BILLY TIPTON: SELF-MADE MAN
By Sally Lehrman
Diane Middlebrook found herself
face to face with questions about sex identity when she began
researching the life of jazz musician Billy Tipton for her coming book.
Tipton, a saxophone and piano player who led popular dance bands in the
1940s and early 50s, made his career traveling through small towns on
the Southwest and Northwest jazz circuits. He lived a glamorous and
exuberant life, made lots of friends and married several times.
Tipton eventually settled down in Spokane, Washington, married a
former stripper named Kitty and adopted three sons. But jazz fever died
out as Tipton grew older, and he spent his last years alone in a trailer
park with little money. In 1989, at age 74, what Tipton thought was
emphysema turned out to be a hemorrhaging ulcer. His youngest son called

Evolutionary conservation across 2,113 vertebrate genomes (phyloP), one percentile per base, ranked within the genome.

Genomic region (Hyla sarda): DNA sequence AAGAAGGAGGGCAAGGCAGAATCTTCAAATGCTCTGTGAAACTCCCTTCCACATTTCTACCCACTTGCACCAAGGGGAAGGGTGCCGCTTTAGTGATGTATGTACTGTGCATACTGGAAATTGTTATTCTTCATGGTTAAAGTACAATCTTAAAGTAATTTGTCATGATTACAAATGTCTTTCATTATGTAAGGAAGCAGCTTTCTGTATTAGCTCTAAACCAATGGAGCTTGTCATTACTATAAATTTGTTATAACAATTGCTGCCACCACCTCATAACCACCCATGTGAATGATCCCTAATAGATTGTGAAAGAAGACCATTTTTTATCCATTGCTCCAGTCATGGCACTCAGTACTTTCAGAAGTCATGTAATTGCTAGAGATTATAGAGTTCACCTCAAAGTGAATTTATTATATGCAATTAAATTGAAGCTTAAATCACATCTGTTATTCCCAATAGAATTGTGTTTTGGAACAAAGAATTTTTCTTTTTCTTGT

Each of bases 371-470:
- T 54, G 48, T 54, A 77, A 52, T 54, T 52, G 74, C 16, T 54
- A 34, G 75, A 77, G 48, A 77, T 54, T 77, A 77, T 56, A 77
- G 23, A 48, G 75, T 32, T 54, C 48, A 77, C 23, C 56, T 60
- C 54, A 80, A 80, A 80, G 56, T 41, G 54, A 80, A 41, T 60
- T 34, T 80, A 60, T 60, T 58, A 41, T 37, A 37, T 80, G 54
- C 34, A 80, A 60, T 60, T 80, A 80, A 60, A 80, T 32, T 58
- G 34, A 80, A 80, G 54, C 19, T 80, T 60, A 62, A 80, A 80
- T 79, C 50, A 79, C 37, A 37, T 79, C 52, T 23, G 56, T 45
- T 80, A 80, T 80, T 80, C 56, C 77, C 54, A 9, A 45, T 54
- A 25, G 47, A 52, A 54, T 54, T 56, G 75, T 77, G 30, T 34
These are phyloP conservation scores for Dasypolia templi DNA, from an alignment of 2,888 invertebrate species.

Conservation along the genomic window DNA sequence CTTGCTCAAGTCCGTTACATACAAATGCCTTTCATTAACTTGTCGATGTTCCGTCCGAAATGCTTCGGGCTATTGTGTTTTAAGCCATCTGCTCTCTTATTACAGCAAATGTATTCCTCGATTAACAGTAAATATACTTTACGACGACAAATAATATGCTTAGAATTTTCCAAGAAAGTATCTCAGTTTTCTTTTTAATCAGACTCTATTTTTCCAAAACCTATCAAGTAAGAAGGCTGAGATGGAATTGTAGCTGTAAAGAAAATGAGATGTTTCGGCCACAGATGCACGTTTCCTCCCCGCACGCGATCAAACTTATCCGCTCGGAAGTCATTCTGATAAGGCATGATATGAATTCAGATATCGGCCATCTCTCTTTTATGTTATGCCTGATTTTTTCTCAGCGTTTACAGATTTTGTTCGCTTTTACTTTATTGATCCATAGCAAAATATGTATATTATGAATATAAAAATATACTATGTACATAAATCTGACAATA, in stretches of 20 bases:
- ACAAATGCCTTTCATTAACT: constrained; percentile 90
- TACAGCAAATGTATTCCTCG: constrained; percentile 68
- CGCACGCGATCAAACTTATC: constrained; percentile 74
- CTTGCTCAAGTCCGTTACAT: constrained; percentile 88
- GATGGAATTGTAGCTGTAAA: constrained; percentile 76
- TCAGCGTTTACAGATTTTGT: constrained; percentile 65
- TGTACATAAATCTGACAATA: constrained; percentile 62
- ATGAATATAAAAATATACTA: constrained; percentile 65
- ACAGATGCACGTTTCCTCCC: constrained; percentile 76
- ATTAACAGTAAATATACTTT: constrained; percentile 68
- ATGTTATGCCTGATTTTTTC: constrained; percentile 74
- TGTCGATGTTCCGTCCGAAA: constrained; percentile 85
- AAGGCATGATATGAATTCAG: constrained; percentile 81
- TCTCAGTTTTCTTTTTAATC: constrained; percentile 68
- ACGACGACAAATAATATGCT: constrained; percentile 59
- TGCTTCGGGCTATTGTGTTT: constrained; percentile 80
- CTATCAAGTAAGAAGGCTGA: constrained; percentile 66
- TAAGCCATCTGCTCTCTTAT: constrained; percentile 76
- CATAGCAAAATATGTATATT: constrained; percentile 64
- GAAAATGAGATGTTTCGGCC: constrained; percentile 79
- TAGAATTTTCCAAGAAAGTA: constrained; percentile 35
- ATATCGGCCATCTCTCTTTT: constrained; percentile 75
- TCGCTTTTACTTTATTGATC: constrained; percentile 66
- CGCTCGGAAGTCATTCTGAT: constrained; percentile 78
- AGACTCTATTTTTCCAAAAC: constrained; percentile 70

an ambulance and watched as the paramedics who tried to resuscitate his
father uncovered a startling truth: The dying man had the body of a
As Middlebrook, a Stanford professor of English, began talking with
Billys wives, children, cousins and colleagues, she asked about sex
identity. She asked about sex. She asked about the way Billy dressed,
the way he talked, the way he presented himself while making love.
Middlebrook struggled to find the words to describe him. Born as
Dorothy, Billy had fooled men and women alike for 50 years. The first
time the young woman passed as a man it was a joke and a
concession to the economic pressures of the Depression